Saturday, April 21, 2018

You never really know what you'll get

The month of March passed here on clerkmanifesto and with it passed the five year anniversary of this blog. Five years! Five years of daily blog posts. I meant to note it but I was too busy blogging. Fortunately I have been able to take a moment out now, belatedly, from my busy blogging schedule, in order to stop blogging and properly celebrate here this auspicious occasion.

I am? Really? Blogging right now?

Oh boy! You're right! Look at my little typing fingers go!

Well, there in itself is a lesson for everyone. Blog every single day for five years and your typing speed goes from a modest 41 words a minute to a blazing 44 words a minute.

Once, shortly before the start of this blog, in the late 1980's, there was a popular book called Do What You Love and the Money Will Follow. My friends and I mocked it because, though we wished it was true, we were suspicious that it didn't apply to the likes of us. Confidently suspicious. Around this time a phrase from a movie "If you build it they will come" was also popular. A trifling 25 or so years later these phrases were shifting around optimistically in my mind as I began the profoundly dedicated undertaking that you see playing out here before your eyes. In my wildest dreams though I never imagined they would come true the way they did here, primarily concerning typing speed, with "A Slightly Faster Typing Speed" standing in for "the Money" (Do What You Love and A Slightly Faster Typing Speed Will Follow) and "a slightly faster typing speed" standing in for "they" ("If you build it a slightly faster typing speed will come").

I'm not complaining, exactly, with the added bonus that I can do it a little bit faster than I used to.


  1. Congratulations! That's quite an accomplishment (tho I think you get so much pleasure from the blog that to call it an "accomplishment" implies that it's something you have to sometimes force yourself to power through)! Here's to ten more years! And faster typing! And a Pulitzer!

    The other one of those things you're taking about is to "follow your bliss," which seems to me to be very good advice, as long as there's nothing afterwards that says: "follow your bliss and you will never work a day in your life." There are other platitudes like that that I think are valuable in one sense, like, "don't ever give up," or to have perseverance in general terms, but they're often couched in terms that somehow there's a magic button the universe will make you rich and successful because you didn't give up. It's a little sickening because what it implies is that if you're not "successful" you just by gosh haven't followed your bliss or persevered hard enough or maybe you've given up on your dreams.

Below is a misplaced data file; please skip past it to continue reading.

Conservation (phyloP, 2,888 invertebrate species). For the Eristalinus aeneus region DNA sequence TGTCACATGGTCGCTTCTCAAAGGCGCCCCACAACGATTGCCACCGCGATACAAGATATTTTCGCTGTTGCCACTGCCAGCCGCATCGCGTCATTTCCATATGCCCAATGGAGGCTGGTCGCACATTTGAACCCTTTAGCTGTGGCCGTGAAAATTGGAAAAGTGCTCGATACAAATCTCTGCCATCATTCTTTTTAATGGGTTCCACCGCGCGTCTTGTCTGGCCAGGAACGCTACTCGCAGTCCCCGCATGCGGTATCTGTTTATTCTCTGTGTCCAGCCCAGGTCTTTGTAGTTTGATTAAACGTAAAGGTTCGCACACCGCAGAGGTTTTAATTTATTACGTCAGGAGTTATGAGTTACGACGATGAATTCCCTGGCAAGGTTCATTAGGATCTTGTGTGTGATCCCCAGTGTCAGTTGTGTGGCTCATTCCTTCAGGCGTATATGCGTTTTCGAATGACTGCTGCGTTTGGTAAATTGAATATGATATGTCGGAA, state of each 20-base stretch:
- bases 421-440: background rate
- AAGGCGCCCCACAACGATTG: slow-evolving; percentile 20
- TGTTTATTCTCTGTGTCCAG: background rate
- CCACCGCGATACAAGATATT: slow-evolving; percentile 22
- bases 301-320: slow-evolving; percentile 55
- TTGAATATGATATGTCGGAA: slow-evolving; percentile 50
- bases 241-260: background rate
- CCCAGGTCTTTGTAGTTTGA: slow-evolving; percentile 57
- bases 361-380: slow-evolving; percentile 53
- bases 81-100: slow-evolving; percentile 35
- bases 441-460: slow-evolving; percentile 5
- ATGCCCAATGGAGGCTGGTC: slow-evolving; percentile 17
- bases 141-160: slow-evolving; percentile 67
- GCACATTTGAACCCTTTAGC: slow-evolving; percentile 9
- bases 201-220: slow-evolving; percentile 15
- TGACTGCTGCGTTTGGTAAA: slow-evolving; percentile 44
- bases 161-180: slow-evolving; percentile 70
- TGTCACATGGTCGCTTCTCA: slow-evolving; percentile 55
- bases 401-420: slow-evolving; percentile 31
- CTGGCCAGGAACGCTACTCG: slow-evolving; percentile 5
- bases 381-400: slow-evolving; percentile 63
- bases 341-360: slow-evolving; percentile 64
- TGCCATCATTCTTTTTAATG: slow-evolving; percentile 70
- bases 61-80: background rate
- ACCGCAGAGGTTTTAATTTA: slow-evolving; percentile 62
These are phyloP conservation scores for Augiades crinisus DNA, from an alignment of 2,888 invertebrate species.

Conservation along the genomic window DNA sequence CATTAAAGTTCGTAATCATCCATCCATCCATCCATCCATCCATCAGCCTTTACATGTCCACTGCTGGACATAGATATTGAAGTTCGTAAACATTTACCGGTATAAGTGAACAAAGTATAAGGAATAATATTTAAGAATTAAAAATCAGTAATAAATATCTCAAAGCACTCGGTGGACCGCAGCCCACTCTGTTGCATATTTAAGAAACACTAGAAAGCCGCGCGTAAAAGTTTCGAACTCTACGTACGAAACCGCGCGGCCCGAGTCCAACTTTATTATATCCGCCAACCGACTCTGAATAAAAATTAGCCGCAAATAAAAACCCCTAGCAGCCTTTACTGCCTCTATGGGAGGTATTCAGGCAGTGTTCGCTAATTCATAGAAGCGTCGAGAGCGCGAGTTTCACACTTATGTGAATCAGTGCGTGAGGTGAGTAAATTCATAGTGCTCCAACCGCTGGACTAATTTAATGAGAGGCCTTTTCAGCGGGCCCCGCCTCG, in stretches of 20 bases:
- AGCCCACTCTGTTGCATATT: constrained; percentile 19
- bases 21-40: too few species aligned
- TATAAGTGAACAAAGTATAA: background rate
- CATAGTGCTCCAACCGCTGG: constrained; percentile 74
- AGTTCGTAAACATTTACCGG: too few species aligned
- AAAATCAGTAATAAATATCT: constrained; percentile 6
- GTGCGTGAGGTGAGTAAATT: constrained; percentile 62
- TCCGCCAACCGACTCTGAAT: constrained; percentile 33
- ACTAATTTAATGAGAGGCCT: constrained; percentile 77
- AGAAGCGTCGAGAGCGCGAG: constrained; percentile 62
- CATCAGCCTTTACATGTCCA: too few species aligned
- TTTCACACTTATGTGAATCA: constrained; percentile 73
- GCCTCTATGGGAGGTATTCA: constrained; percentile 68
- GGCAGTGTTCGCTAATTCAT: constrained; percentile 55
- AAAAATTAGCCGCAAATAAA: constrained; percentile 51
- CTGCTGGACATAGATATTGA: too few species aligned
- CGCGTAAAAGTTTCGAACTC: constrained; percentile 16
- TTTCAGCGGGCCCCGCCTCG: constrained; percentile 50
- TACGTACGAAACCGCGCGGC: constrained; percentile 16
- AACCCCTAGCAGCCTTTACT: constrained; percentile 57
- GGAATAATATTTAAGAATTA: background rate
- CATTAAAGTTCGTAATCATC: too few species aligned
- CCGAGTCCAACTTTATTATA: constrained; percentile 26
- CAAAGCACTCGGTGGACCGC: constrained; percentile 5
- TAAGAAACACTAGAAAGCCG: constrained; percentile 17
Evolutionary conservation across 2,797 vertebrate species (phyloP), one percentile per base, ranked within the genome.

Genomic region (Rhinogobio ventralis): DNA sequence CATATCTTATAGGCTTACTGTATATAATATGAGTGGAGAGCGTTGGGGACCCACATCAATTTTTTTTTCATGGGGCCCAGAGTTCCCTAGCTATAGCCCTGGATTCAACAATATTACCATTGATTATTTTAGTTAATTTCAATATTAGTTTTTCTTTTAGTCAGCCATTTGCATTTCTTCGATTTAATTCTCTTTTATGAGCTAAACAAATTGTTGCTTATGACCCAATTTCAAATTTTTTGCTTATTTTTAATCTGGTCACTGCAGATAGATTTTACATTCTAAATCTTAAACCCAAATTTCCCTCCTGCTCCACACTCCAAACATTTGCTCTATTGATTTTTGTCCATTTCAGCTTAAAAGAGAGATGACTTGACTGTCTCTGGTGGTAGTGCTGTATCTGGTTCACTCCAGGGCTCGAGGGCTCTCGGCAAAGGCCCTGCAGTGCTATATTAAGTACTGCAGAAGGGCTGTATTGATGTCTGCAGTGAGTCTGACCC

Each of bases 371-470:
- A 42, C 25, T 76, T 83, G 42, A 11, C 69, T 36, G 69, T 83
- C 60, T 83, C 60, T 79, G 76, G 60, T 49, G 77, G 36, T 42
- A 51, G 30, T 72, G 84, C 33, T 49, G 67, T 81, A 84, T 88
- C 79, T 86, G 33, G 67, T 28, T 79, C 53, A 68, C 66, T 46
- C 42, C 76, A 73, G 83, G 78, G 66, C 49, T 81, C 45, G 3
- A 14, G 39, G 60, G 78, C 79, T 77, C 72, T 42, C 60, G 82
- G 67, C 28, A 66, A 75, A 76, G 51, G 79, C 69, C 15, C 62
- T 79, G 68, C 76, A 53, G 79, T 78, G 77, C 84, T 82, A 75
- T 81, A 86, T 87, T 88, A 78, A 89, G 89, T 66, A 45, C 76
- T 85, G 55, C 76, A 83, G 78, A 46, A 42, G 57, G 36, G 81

1. Well, I know what you mean, but there is a very real way it's work (and I think you know this). It's complicated, and the long discussion I had just now in my brain, involving me and Kazuo Ishiguro and what is work and what isn't was probably not going to flatter me, nor will the following explanation, but I will present this one anyway:

      Just because Shakespeare had a really engaging and likely satisfying time writing Hamlet doesn't mean he didn't accomplish something notable by writing it.

      Although sadly he had no typewriter.

      I find your second paragraph here right on point! And yes, I think Joseph Campbell was the smart and wise original that was twisted into a kind of particularly irritating 80's theology and Capitalist apologia.

  2. Why just this morning i thought about how utterly corrupted the internet is and that how Clerkmanifesto© is really the only genuine quality emanating from my phone. It brought to my mind that Blanche Dubois line, she's realizing that she has washed up in squalor and endangerment. To paraphrase... "The cathedral bells, they are the only truly pure things in the French Quarter."

    1. I'm the cathedral bells! I'm the cathedral bells!


      (And look at that, I am also now copyrighted!)


If you were wondering, yes, you should comment. Not only does it remind me that I must write in intelligible English because someone is actually reading what I write, but it is also a pleasure for me since I am interested in anything you have to say.

I respond to pretty much every comment. It's like a free personalized blog post!

One last detail: If you are commenting on a post more than two weeks old I have to go in and approve it. It's sort of a spam protection device. Also, rarely, a comment will go to spam on its own. Give either of those a day or two and your comment will show up on the blog.